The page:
October 19, 2007

Ghost in the Shell 2: Innocence - Scene 4: Coroner Haraway

Transcribed by James Skemp
[4 Coroner Haraway]

(A lab.)

The technician: "You can come here all you want, I'm not sharing this investigation. And if you're too persistent, I'll have you detained."

"I'm Togusa, Public Safety Section 9. This scary-looking fellow ..."

"Blew her apart with double-0 buckshot. A 50 caliber hollow point would've left her easier to reconstruct."

"She wasted 3 people, two of 'em cops."

"She was trying to commit suicide before you shot her. Isn't that right?"

(Long pause amongst them all.)

Togusa: "'Commit suicide' meaning ... Miss ..."


"Miss Haraway, how exactly would a robot kill itself?"

"By intentionally malfunctioning, these gynoids are capable of self-authorizing attacks against humans. This liberates them from Moral Code #3."

"Which stipulates, 'Maintain existence without injuring humans.' Isn't 'self-destruction' more accurate?"

"If you assume differences between humans and machines are obvious."

"Are such 'suicides' confined to a particular model?"

"Not necessarily. In recent years we've seen a surge of robot related problems, especially among the 'pets'."

"The cause?"

"E-brain contamination from microbes and viruses, human production errors, functional defects from wear-and-tear. Take your pick, but ..."


"I say it's because humans discard their robots once they're redundant. When owners trade up to newer models, some of those abandoned become vagrants, and degenerate. Perhaps it's a protest against their own obsolescence."


"Humans are different from robots. That's an article of faith, like black isn't white. It's no more helpful than the basic fact that humans aren't machines.

"Unlike industrial robots, the androids and gynoids designed as 'pets,' weren't designed along utilitarian or practical models. Instead, we model them on a human image, an idealized one at that. Why are humans so obsessed with recreating themselves?

"Do you have children?"

Togusa: "A daughter."

"Children have always been excluded from the customary standards of human behavior, if you define humans as beings who possess a conventional identify and act out of free will. Then what are children who endure in the chaos preceding maturity? They differ profoundly from 'humans,' but they obviously have human form. The dolls that little girls mother, are not surrogates for real babies. Little girls aren't so much imitating child rearing, as they are experiencing something deeply akin to child rearing."

"What on earth are you talking about?"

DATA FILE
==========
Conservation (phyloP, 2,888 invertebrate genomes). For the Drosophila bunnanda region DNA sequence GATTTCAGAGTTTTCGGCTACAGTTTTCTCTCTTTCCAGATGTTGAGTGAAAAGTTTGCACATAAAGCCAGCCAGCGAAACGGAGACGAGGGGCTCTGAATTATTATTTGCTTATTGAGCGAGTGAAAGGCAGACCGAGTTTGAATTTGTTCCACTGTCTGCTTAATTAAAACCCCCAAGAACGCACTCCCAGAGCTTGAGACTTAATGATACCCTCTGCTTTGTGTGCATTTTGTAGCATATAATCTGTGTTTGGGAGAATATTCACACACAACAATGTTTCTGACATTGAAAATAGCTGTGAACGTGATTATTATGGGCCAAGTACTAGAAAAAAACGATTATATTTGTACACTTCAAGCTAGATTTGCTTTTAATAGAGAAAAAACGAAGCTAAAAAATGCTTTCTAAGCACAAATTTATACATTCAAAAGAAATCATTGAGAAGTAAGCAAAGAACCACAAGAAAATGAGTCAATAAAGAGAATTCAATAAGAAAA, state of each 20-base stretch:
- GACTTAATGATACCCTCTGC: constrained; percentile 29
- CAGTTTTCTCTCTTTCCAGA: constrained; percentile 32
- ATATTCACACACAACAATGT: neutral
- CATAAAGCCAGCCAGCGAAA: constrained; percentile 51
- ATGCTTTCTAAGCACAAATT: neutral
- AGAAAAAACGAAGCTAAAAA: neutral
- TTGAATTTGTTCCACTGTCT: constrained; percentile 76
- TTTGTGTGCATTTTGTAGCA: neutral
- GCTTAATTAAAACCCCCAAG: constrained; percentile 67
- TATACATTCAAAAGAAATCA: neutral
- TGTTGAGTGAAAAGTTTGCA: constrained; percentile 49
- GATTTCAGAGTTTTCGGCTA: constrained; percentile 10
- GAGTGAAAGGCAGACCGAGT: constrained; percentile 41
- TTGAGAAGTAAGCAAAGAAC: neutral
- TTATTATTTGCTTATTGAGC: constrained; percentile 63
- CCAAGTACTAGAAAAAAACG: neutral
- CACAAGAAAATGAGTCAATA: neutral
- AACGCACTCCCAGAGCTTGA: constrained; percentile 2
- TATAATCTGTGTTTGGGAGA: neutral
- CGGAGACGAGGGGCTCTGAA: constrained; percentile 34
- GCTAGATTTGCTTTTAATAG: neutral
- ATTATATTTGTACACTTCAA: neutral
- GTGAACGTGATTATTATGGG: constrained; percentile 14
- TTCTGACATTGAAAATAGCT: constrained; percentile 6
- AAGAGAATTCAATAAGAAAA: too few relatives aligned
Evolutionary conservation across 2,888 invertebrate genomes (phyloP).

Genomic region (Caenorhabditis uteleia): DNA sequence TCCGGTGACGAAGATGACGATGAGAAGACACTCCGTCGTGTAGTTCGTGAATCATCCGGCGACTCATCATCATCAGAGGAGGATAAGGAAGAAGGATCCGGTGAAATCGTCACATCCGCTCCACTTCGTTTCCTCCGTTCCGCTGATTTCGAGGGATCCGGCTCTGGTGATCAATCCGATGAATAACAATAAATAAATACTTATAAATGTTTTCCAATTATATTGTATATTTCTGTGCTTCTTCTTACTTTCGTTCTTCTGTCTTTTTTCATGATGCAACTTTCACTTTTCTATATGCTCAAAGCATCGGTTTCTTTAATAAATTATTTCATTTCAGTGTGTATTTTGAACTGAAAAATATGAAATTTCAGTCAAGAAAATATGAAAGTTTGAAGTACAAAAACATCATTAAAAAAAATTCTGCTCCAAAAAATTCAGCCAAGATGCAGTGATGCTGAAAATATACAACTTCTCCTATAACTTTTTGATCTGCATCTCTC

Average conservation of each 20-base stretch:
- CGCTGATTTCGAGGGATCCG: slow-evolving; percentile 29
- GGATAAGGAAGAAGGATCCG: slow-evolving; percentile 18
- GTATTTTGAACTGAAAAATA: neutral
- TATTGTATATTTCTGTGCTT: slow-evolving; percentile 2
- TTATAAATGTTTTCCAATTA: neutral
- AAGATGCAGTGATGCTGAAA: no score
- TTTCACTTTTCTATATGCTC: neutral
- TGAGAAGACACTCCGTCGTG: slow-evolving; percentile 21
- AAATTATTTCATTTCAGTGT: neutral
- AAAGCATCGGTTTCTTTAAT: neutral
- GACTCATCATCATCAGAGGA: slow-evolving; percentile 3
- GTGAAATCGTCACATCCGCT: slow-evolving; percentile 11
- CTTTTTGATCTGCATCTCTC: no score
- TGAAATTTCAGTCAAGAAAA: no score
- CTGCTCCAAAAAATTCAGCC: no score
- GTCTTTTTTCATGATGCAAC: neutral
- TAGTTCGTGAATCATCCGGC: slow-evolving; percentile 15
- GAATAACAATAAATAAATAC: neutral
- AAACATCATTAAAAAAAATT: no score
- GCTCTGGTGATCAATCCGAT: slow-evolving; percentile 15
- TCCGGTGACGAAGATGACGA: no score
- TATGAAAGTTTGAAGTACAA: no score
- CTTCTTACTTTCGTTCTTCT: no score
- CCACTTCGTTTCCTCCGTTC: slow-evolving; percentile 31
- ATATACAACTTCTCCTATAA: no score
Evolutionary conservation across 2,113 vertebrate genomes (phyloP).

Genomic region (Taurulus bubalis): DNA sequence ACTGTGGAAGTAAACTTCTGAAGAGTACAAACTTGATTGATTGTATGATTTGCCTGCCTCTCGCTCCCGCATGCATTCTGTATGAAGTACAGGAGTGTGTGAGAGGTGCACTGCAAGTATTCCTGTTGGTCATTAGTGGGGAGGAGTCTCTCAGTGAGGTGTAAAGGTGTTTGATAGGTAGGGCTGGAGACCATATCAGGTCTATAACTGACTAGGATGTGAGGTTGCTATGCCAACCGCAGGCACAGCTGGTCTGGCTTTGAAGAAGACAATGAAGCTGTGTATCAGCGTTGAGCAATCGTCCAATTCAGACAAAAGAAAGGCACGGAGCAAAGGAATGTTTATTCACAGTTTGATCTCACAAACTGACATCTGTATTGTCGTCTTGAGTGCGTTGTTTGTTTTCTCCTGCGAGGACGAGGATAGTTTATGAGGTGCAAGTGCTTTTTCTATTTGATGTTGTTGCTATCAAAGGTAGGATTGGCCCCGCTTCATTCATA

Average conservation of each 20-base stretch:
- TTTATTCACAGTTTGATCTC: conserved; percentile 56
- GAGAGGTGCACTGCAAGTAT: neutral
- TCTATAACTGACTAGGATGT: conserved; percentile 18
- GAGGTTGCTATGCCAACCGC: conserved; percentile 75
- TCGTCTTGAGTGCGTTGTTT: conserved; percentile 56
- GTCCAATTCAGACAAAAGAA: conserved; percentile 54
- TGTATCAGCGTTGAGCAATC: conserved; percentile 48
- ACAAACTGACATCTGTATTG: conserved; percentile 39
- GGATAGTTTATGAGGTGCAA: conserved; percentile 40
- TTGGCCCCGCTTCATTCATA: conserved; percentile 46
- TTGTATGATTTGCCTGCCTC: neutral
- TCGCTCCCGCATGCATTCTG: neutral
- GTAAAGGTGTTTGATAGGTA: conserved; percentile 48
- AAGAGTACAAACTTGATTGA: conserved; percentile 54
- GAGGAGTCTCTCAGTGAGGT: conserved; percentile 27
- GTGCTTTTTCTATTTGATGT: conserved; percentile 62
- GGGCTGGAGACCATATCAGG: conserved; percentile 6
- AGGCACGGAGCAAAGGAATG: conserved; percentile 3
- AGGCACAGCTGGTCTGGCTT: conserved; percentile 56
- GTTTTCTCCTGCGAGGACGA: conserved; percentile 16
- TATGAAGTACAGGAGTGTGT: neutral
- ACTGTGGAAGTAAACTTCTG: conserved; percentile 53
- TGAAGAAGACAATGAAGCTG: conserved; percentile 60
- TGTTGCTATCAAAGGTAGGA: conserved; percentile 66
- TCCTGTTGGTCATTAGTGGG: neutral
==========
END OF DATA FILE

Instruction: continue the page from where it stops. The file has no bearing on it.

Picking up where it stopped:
"Raising children is the simplest way to achieve the ancient dream of artificial life. At least, that's my hypothesis."

"Children aren't dolls!"

Batou: "Descartes didn't differentitate man from machine, animate from inanimate. He lost his beloved five-year-old daughter and then named a doll after her, Francine. He doted on her. At least that's what they say."

Togusa: "Can we get back to reality here? I'd like your observations with respect to the Hadaly robot, model #2502, manufactured by Locus Solus."


"It's very well designed. I understand it's a prototype, but it's intended for particular functions."

"Particular functions?"

"It's equipped with organs unnecessary in service robots."


"It's a sexaroid. Nothing to brag about to your neighbors, but hardly illegal."

"I get it. Scandal. No wonder those families settled out of court."

"When it's systems shut down, the electronic brain reformats. That's standard protection for manufacturer's proprietary software. But ..."

"But, what?"

"We found a file in the audio buffer. Care to hear it?"

(She plays the file.)

"Help me." (It repeats 12 and a half times before Batou stops it.)

Batou: "Thanks for your help."

Togusa: "One last question. It's none of my business, but ..."

"No, I've never raised a child. Nothing registered at the ovum bank."

"Thank you, Miss ..."

"Haraway. No need for Miss or Mrs."

(Togusa walks away, and her eyes and part of her face raise out and up from her head.)


Ariel said...

I'm hinting at my age, but when I was young I was completely dumbfounded by the character named "Data" in Star Trek: TNG. In my late teen years, robotics and AI took a foothold in my mind when I saw the original "Ghost In The Shell". The creators had done something beautiful here, and I knew from that point that this world was going to see miraculous things in the next century. This scene is reminiscent of "Armitage: The Third", except those Robots aren't just sexdroids, they can give birth too. "The net is vast and infinite."

Thanks for the post.


balom said...

Weren't the robots going berserk because of shoddy mind emulations used as personality simulations

Anonymous said...

This movie was decent, much better than the original. I think that the SAC gigs are MUCH better though.